It is amazing to discover that art has existed at times when we imagine physical survival to have been the uppermost priority. Perhaps this can tell us that the human being has regarded survival of the soul as being at least of equal importance to physical survival, if not more so. The ancient cave paintings testify to this and recently even older works of art have been discovered.
“Continuous exposure to the arts is one of the best ways to prepare ourselves for relationship: Much better than relying on the psychological in our approach to life. More important than the particular theme we find in the arts which may give us insight into relationship is the general education in poetic thinking and living that the arts provide. Through immersion in the arts, our reflection on life becomes larger, so that when we are confronted with the challenges of relationship we will have a rich imagination to bring to them and the ability to think poetically.” Thomas Moore “Soul Mates” ISBN 0-06-092-496-9
Art is a gateway into the soul. When we practice art we play- just as earnestly as we did when we were children. We can communicate something from the depth of our soul without using words and can thus be more truly in tune with ourselves.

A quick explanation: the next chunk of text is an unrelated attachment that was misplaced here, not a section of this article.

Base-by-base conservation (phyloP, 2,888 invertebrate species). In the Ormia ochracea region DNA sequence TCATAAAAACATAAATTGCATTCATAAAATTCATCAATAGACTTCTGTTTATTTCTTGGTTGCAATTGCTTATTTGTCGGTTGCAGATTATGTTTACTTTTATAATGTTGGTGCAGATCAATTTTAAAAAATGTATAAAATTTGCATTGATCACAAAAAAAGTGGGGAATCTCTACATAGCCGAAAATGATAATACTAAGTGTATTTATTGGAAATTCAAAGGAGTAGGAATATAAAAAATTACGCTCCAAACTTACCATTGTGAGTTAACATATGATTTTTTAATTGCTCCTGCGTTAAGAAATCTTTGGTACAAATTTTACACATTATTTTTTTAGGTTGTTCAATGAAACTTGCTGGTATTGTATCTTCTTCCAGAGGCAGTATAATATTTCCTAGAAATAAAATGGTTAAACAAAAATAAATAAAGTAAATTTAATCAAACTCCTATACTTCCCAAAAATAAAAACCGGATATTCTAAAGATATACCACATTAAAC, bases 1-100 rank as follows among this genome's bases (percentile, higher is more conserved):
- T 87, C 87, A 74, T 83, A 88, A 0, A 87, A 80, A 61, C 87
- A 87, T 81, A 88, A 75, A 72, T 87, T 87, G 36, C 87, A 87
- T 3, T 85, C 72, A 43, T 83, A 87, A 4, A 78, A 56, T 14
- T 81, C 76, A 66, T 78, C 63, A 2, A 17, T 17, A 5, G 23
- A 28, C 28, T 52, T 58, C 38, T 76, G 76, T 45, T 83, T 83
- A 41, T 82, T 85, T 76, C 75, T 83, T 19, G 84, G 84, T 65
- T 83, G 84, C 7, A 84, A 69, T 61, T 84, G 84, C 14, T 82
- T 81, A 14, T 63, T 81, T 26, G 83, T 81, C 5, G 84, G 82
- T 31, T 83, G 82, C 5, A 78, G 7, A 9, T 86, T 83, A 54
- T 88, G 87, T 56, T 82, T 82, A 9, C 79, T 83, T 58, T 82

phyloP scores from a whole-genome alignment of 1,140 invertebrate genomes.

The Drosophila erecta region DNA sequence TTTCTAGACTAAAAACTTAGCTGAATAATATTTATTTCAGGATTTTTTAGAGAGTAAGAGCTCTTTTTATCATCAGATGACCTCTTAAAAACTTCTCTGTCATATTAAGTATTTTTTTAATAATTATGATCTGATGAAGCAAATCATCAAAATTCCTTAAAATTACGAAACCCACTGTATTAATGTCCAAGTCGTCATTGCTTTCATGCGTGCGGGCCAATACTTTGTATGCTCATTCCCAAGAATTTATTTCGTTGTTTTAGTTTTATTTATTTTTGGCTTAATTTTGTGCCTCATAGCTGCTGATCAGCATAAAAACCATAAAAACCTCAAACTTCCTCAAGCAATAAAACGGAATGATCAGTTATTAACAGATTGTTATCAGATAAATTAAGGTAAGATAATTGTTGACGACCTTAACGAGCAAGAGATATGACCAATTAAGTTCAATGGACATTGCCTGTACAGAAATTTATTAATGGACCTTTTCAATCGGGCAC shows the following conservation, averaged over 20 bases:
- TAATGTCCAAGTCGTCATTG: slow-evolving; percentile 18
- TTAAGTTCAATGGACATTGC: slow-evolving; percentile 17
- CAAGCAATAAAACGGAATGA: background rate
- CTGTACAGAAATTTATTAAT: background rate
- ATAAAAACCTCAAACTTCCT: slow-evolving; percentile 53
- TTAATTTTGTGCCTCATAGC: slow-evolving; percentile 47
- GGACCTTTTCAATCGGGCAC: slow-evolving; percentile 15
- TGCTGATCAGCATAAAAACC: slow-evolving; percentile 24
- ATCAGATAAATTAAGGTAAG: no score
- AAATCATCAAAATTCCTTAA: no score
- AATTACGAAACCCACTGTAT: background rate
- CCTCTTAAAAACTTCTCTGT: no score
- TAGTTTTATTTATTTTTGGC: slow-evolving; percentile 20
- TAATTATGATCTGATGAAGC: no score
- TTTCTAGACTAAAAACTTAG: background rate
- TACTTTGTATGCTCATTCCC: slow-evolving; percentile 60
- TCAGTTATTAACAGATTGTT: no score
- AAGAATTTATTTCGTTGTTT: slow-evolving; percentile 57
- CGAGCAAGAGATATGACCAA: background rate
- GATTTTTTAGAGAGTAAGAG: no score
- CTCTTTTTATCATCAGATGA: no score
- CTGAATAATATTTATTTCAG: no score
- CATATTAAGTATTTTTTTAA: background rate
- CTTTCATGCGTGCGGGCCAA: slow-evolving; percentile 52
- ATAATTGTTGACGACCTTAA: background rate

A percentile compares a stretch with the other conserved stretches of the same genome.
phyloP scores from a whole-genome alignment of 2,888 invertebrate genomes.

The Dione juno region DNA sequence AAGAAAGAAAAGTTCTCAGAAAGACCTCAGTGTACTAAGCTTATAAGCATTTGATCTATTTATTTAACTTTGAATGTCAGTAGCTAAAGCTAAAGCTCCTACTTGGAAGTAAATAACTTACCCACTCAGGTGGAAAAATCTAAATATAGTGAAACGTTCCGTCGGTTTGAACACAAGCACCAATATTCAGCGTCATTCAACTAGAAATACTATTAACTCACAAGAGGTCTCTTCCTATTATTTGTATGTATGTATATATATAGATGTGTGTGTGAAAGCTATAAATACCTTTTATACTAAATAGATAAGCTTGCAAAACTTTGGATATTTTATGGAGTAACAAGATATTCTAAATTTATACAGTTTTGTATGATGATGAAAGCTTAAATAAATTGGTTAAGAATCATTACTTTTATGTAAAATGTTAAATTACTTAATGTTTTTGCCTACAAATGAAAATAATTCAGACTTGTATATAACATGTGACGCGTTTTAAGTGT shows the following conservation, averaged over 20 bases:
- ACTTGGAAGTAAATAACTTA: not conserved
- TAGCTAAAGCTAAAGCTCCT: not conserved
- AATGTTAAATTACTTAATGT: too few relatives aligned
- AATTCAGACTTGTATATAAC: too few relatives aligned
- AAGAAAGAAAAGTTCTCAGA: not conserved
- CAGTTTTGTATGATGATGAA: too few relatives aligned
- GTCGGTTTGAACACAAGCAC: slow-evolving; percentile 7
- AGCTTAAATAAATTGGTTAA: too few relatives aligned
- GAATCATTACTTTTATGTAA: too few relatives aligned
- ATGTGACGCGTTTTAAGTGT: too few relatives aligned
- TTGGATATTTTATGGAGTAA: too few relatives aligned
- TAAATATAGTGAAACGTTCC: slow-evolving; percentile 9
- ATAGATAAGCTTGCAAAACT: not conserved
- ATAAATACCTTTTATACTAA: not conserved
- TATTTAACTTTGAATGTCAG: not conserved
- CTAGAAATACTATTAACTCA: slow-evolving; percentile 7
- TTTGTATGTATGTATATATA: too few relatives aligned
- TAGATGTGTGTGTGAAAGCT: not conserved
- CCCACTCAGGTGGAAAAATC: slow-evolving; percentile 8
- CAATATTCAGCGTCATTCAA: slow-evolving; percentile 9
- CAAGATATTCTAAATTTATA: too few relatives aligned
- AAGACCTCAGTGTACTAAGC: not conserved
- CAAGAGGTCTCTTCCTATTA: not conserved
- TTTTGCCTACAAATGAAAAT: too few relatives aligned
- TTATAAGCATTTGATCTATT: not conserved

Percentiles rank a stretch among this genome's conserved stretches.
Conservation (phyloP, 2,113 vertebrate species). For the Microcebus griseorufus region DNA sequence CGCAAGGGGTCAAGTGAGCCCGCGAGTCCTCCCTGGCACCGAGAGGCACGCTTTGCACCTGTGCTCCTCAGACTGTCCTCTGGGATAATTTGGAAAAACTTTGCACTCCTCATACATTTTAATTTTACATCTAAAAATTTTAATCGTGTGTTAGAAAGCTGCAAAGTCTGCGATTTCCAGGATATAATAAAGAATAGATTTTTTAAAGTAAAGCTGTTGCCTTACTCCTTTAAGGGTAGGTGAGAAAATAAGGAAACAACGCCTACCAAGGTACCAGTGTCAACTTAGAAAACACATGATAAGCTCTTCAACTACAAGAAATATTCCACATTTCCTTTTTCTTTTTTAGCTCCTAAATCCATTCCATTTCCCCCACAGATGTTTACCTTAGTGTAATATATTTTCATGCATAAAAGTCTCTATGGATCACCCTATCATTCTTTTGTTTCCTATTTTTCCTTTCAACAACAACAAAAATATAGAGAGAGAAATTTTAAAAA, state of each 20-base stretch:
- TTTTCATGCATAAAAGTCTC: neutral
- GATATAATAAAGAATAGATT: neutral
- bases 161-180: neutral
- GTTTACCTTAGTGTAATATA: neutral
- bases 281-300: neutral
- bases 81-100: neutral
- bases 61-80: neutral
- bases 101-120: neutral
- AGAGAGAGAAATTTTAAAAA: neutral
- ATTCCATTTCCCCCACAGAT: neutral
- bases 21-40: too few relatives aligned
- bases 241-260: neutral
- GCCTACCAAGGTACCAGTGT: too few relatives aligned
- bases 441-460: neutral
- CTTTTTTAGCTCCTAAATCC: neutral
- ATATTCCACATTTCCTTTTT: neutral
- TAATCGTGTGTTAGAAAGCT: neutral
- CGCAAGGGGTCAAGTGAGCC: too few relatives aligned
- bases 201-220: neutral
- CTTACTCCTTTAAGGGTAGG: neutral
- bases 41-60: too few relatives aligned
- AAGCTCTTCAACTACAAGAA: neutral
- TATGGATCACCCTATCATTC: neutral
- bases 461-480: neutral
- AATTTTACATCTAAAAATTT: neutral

Art therapy recognises the tremendous power and necessity for art in our lives. It is my firm conviction that life without the presence of art life will become empty and shallow and ultimately lead to illness of both body and soul. We all know that we need to exercise our bodies in order to keep fit. What we may be less aware of is that our soul too needs exercising if it is not to become inert and paralysed, hyperactive or chaotic. Continuing stress, anxiety, depression, worry or a feeling of inadequacy often leads to physical illness.
In the practice of art therapy I use the process of art itself to rekindle the will to be whole. I see the human being itself as a work of art – the beauty and wisdom of our body and the longings and aspirations of our soul. We can describe illness or the feeling of being unwell in artistic terms – what is lacking, what is too much – and in doing so provide the tools to address imbalances. Art becomes becomes in this way the healing agent.
By engaging with certain specific and tailor made artistic exercises, our emotions and feelings can be stimulated, calmed or ordered according to the individual disposition and situation that has led to illness or crisis – and it can be fun too! Many people starting out with Art Therapy often report that their powers of observation have been greatly enhanced, their sensitivity to and appreciation of colours in nature stimulated and that they become aware of hidden parts of themselves and discover an inner source of creativity. Art Therapy can also accompany a person on this journey.